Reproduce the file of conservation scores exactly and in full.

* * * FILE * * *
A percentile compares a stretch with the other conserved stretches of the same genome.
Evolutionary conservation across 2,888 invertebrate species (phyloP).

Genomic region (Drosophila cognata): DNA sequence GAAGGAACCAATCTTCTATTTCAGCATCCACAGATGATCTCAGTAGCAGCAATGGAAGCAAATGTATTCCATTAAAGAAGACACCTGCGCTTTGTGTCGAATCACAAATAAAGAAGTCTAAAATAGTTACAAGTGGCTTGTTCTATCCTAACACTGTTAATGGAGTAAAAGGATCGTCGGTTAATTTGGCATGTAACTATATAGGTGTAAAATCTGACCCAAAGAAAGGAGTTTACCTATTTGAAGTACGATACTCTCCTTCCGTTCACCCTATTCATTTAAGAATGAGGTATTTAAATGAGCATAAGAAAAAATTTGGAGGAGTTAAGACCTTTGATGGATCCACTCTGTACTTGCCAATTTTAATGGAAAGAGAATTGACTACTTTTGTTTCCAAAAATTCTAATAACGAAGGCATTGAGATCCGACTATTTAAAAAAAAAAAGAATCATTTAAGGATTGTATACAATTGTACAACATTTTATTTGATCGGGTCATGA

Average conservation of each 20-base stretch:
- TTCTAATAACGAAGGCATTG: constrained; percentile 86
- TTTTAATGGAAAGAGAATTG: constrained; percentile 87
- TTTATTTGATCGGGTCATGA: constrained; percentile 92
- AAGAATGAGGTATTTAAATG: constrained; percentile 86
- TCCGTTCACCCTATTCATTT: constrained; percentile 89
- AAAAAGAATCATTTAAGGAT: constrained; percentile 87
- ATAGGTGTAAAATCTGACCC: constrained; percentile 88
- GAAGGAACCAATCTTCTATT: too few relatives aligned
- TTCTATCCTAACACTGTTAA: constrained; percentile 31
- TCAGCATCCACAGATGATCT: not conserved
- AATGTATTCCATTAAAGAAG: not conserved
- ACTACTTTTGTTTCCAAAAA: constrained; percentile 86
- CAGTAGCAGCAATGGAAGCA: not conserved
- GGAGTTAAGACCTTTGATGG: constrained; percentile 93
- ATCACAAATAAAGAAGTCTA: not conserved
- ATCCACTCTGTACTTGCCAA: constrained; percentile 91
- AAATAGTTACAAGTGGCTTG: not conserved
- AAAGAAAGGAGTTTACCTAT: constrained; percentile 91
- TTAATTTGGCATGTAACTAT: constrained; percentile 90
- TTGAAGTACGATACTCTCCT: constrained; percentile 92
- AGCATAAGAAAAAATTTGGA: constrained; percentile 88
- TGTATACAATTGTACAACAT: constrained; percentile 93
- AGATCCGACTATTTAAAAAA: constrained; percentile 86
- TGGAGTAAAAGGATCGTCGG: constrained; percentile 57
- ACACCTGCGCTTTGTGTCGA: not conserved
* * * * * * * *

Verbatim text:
A percentile compares a stretch with the other conserved stretches of the same genome.
Evolutionary conservation across 2,888 invertebrate species (phyloP).

Genomic region (Drosophila cognata): DNA sequence GAAGGAACCAATCTTCTATTTCAGCATCCACAGATGATCTCAGTAGCAGCAATGGAAGCAAATGTATTCCATTAAAGAAGACACCTGCGCTTTGTGTCGAATCACAAATAAAGAAGTCTAAAATAGTTACAAGTGGCTTGTTCTATCCTAACACTGTTAATGGAGTAAAAGGATCGTCGGTTAATTTGGCATGTAACTATATAGGTGTAAAATCTGACCCAAAGAAAGGAGTTTACCTATTTGAAGTACGATACTCTCCTTCCGTTCACCCTATTCATTTAAGAATGAGGTATTTAAATGAGCATAAGAAAAAATTTGGAGGAGTTAAGACCTTTGATGGATCCACTCTGTACTTGCCAATTTTAATGGAAAGAGAATTGACTACTTTTGTTTCCAAAAATTCTAATAACGAAGGCATTGAGATCCGACTATTTAAAAAAAAAAAGAATCATTTAAGGATTGTATACAATTGTACAACATTTTATTTGATCGGGTCATGA

Average conservation of each 20-base stretch:
- TTCTAATAACGAAGGCATTG: constrained; percentile 86
- TTTTAATGGAAAGAGAATTG: constrained; percentile 87
- TTTATTTGATCGGGTCATGA: constrained; percentile 92
- AAGAATGAGGTATTTAAATG: constrained; percentile 86
- TCCGTTCACCCTATTCATTT: constrained; percentile 89
- AAAAAGAATCATTTAAGGAT: constrained; percentile 87
- ATAGGTGTAAAATCTGACCC: constrained; percentile 88
- GAAGGAACCAATCTTCTATT: too few relatives aligned
- TTCTATCCTAACACTGTTAA: constrained; percentile 31
- TCAGCATCCACAGATGATCT: not conserved
- AATGTATTCCATTAAAGAAG: not conserved
- ACTACTTTTGTTTCCAAAAA: constrained; percentile 86
- CAGTAGCAGCAATGGAAGCA: not conserved
- GGAGTTAAGACCTTTGATGG: constrained; percentile 93
- ATCACAAATAAAGAAGTCTA: not conserved
- ATCCACTCTGTACTTGCCAA: constrained; percentile 91
- AAATAGTTACAAGTGGCTTG: not conserved
- AAAGAAAGGAGTTTACCTAT: constrained; percentile 91
- TTAATTTGGCATGTAACTAT: constrained; percentile 90
- TTGAAGTACGATACTCTCCT: constrained; percentile 92
- AGCATAAGAAAAAATTTGGA: constrained; percentile 88
- TGTATACAATTGTACAACAT: constrained; percentile 93
- AGATCCGACTATTTAAAAAA: constrained; percentile 86
- TGGAGTAAAAGGATCGTCGG: constrained; percentile 57
- ACACCTGCGCTTTGTGTCGA: not conserved